Walmart’s Ask Sams – Inventory management done right

Rolled out in the US in 2019, Ask Sam is a voice tech from Walmart made available to its associates at more than 5000 stores. The tool assists the associates in finding products, viewing sales information, accessing store maps, looking up prices, and so on. The same tech proved critical for accessing COVID-19 information, including the latest guidelines and safety videos. Also, come to think of it, in the pandemic era, it was easier to use the app to navigate information while wearing gloves.

From a member care point of view, one of the significant benefits offered by the tech was speeding up the time to access information instead of writing a query on a small screen, giving associates more time to engage with members.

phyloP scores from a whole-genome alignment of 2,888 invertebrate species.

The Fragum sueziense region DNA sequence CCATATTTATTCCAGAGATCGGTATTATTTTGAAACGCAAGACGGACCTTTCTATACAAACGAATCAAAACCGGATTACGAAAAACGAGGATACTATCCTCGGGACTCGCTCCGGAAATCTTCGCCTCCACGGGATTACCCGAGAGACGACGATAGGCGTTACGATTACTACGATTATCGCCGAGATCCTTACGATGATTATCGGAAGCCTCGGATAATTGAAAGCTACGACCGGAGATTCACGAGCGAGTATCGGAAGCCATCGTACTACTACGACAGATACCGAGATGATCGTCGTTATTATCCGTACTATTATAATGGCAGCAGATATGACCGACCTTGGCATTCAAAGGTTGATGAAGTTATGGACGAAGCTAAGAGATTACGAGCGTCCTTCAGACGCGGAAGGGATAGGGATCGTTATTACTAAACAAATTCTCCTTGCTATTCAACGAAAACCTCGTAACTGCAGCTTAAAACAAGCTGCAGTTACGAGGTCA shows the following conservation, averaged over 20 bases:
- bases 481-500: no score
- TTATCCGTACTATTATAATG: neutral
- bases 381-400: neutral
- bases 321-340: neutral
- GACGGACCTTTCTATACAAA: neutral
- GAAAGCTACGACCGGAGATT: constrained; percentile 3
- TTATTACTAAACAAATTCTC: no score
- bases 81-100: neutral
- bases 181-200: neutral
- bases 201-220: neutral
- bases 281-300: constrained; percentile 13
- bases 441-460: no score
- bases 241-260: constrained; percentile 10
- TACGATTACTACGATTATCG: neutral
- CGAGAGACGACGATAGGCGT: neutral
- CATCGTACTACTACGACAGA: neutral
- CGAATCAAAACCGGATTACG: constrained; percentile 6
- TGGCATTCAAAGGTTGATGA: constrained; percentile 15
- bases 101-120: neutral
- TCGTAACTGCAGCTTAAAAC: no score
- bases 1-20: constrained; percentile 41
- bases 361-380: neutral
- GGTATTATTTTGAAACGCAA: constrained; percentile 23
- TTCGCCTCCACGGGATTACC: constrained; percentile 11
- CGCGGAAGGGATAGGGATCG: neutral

The takeaway

Conversational commerce in retail is not just restricted to the big names in the industry. Today, most retailers implement (or have implemented) the technology to automate their services and delight their customers, and offer them alternatives or answers they are already looking for. This drastically closes more leads and reduces shopping cart abandonment rates. Also, customers can quickly get their desired products and product recommendations in no time and have their queries resolved - owing to enhanced customer care. Make no mistake, it is here to stay and grow - not just for online shopping and care experiences, but in-store experiences as well.

The cue for eCommerce or retail companies is to continuously improve their Natural Language Processing (NLP) tech and personalization tech and get the customers acquainted with the same for more intuitive experiences. The approach has to be customer-centric, adapting quickly to customers’ rapidly evolving conversational and eCommerce needs. And that’s something Walmart constantly strives for.